Until 2017, deferred revenue balance was in the $300-400m range, or 6-8% of sales. Over the last 2-3 years, the balance jumped to over $800m, or 18% of sales, nearly 3x larger than the “normal” level. This was a huge source of cash flow for TPC in recent periods. Since Q1-17, TPC raised nearly $500m in cash from changes in deferred revenue: $126m in 2017, $116m in 2018 and $246m in 2019. It’s fair to say that without this huge increase in deferred, TPC would probably be busted by now.
What is driving this huge increase in Deferred? This is probably the most interesting and misunderstood element of TPC business. I would like to believe that TPC is desperate for cash, they cannot collect receivables and the only way to fund themselves is to ask clients to do it for them. TPC might be signing as many projects as they can because every time a new project is signed, the client will have to put down some 5-10% of the total project cost up front, thereby advancing working capital to an otherwise stressed balance sheet. TPC is effectively committing themselves to a huge amount of liabilities (remember – at least 80% of contracts are fixed price, if there is a cost overrun or the contract was bid overly aggressively, TPC is on the hook for the losses) in order to get some cash in the door. This is also very clear just by looking at the backlog. Backlog ballooned to $11bn from $6bn 3 years ago while sales are still lower than they were then.
TPC would justify this by saying that a large backlog means higher revenues in the future. While this may well still happen in the future, the huge increase in backlog didn’t bring any revenue growth over the last 4 years:
Let’s think about this for a second. Over the last 4 years, revenues went nowhere but backlog went up by over $4bn. We also know that over the same period, deferred revenues increased by c. $0.5bn. A typical contract has c. 10% down payment / advance payment. Signing incremental $4-5bn of backlog should lead to $400-500m of cash inflow from deferred. This is exactly what TPC did – they signed as many contracts as they could in order to get hold of the cash.
Key findings –
Construction is highly dependent on the overall economy of the country. While growth varies in different sectors such as healthcare, commercial construction, residential, technology, infrastructure. Contractors can find themselves a niche in certain markets that are expected to grow in the long run and make their business model more sustainable.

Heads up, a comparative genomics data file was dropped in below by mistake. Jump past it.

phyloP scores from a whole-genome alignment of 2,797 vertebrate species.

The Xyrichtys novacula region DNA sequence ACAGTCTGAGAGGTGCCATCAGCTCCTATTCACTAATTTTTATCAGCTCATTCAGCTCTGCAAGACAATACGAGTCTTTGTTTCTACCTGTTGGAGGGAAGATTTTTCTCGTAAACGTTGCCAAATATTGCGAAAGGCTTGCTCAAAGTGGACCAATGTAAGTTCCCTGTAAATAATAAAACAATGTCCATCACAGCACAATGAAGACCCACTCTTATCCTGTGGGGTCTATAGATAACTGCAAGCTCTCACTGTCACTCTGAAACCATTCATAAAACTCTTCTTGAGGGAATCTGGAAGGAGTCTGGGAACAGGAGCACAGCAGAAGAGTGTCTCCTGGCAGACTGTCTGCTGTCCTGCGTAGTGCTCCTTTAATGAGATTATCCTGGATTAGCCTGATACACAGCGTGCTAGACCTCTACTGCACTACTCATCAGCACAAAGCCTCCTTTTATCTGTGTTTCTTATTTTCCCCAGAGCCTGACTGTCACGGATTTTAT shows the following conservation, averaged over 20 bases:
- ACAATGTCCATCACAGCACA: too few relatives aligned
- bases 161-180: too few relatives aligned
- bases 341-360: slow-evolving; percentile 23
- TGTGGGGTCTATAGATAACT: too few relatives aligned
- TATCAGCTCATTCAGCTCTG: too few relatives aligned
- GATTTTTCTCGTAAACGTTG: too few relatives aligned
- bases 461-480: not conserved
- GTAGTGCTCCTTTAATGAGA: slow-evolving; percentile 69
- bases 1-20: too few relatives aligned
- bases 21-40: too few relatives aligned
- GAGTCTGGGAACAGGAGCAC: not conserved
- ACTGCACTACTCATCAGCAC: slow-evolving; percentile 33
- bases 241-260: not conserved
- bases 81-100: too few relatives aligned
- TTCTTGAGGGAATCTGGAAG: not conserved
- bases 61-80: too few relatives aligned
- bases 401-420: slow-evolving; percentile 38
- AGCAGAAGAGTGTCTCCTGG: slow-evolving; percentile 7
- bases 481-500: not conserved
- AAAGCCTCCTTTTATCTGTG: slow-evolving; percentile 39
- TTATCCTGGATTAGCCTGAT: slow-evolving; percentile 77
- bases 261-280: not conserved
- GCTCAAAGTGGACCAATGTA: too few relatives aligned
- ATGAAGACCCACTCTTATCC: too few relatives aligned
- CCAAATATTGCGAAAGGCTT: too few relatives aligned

Contractors with large scale and healthy balance sheet can enjoy repeat contracts for large projects due to their sheer size and execution capacity. However, this does not necessary mean they would profit from it. Margins in the construction industry are very less in general.
General contractors build projects with contracts that can be cost plus fee, guaranteed maximum price and lump sum or fixed price. Contractors prefer to pass on the risk by not having lump sum contracts for complex projects.
Construction companies cannot accurately estimate their revenue and margins as the contract amount for a project keeps on varying depending on approved/unapproved pending change orders which remains uncertain given the nature of the project.
There could be large gap between actual profit vs cash coming out of operations. This occurs because of varying revenue recognition policies that apply to construction project. The revenue and costs are recognized as the work is put in place. However, actual cash may not be equal to profits due to claims, unapproved change orders that contractor has proceeded on at risk.
Contractors have to deal with resolving these claims and unpaid change orders which incur drag on cash flow management especially for companies with debt, interest has to be paid whereas claims take years to be resolves and may not necessarily be in company’s favors.
Tutor Perini certainly enjoys advantages due to its large scale which can be seen in their ever-growing backlog of $11b however, 80% of fixed price contracts pose a huge risk on profitably of these projects. This risk is evident from growing unbilled receivables and claims up to $1b. The cash crunch has caused company to incur more debt every year. The interest expenses put even more pressure on the profitability of the company as a whole. I wasn’t very impressed with management’s claims through their concalls as they are not able to walk the talk. It was interesting to understand how TPC was using deferred revenue as a source of cash to breathe in for the time being.
References – TPC Annual Reports, Morning star data, value investors club and motly fool reports. The original report was written on value investors club, the above report presents my opinions after double checking the financial data and conference call transcripts.